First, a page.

I Think: Global
The bad news is that the 5.5 kilo Thanksgiving turkey cost 81€ and the good news is that it was down-right delicious. The 12 of us ate almost every morsel leaving a bare carcass, one wing and shreds of meat stuck on the bone.
We have Lillian Zacky’s recipe and the French farmers to thank, as well as the luck that the oven was working! The next day, when attempting to reheat the meager leftovers, every time the breaker switch that is connected to the stove or oven was turned up and on, the power in the apartment blew! Thank goodness for a functioning microwave or we would have been deprived of one last taste of the yummy bird.
A couple hours later, when all was eaten and gone, the electricity was all working fine and we never discovered what the problem was. Electrical issues like this occur from time to time, with no explanation for what causes the glitches and no electrician has been able to solve the problem. I chalk it up to a 17th-century building with “Poltergeist” — who seem to be friendly enough, but want to make their presence known.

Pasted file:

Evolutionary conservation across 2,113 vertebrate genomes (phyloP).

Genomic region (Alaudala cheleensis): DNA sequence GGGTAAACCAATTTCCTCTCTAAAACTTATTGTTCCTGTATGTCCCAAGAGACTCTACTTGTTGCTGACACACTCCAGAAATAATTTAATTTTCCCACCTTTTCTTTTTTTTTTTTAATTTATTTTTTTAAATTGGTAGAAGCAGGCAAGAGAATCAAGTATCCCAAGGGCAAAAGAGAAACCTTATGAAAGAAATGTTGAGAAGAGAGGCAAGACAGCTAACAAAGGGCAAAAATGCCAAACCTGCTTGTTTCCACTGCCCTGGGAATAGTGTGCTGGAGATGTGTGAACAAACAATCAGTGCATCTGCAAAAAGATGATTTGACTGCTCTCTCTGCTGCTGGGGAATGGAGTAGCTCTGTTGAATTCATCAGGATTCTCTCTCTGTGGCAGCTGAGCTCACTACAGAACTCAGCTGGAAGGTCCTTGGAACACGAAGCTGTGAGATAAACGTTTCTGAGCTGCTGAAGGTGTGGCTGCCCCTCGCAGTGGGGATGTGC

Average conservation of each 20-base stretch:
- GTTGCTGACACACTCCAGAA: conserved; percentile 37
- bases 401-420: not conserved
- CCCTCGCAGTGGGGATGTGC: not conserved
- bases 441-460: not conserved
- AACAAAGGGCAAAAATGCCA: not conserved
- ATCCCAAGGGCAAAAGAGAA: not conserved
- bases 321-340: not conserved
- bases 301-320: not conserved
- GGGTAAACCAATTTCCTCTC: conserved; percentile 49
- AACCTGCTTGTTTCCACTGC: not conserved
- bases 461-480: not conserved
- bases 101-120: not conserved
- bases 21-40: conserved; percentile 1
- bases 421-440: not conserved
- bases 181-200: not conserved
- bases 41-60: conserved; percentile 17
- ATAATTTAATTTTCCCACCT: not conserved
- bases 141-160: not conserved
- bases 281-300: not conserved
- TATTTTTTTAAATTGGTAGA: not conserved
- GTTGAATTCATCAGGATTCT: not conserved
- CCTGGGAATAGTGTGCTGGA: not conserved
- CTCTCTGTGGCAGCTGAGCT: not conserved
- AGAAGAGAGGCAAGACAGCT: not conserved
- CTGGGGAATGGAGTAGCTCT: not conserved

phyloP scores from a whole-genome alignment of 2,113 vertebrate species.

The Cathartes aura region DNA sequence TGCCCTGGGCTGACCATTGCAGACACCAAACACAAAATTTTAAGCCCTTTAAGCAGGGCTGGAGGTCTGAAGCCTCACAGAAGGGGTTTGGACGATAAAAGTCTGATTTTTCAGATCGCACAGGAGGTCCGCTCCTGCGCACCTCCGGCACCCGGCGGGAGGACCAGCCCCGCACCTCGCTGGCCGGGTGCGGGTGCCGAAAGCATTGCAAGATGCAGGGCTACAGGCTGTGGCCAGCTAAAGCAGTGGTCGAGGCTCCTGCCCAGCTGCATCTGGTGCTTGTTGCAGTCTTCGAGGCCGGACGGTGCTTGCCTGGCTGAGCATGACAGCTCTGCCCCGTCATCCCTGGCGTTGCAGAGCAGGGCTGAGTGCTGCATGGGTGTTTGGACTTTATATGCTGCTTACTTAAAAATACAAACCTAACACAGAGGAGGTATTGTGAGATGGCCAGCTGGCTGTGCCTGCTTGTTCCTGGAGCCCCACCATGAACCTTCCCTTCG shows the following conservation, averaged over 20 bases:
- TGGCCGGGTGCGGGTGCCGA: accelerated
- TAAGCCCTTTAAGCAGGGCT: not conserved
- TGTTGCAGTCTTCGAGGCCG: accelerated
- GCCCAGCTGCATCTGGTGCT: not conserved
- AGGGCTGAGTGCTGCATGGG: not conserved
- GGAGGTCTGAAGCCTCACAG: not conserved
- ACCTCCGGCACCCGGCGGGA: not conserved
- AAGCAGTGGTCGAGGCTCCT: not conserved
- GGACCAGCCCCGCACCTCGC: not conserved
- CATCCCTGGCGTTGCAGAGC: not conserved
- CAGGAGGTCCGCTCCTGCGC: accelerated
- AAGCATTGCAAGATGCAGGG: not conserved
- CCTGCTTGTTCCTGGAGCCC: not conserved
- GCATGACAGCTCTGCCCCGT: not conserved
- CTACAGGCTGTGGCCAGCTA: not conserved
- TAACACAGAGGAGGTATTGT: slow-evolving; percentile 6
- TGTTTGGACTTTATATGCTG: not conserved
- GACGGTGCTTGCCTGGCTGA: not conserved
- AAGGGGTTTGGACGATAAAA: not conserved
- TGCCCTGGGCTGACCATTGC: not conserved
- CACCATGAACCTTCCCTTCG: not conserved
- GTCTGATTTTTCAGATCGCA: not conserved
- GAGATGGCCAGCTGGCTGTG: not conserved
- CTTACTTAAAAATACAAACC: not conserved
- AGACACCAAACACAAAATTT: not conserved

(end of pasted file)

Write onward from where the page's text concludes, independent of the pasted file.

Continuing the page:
The next morning, the “Brocante de Noël” opened along rue de Bretagne and throughout the “quartier” along rues Spuller, Perrée, Debeylleme and Caffarelli and more, making it impossible to pass down the narrow streets. The entire neighborhood was swarming with stands (about 500!) and shoppers (in the thousands). I know that it’s one of the favorites among lovers of rummage sales at which to find “treasures,” but I’ve never been wild about other’s people’s old stuff — I think that’s because I’ve held too many of my own garage sales to want to acquire more of the junk I worked so hard for which to be rid! It drove me out of the neighborhood for the weekend.
WASHER WONDER WOMAN
While the hoards were on the streets nearby bargaining for treasures, my favorite plumber was tearing apart the bathroom to change the plumbing so that my new larger washer/dryer combo would fit as far back into its designated space as possible. Two days before, the installers had to take off the door of the washer and the doors to the hall and bathroom, just to get it wedged into the bathroom, and then still couldn’t get it to fit, thanks to the bulky (and as it turned out, loose) pipes at the back.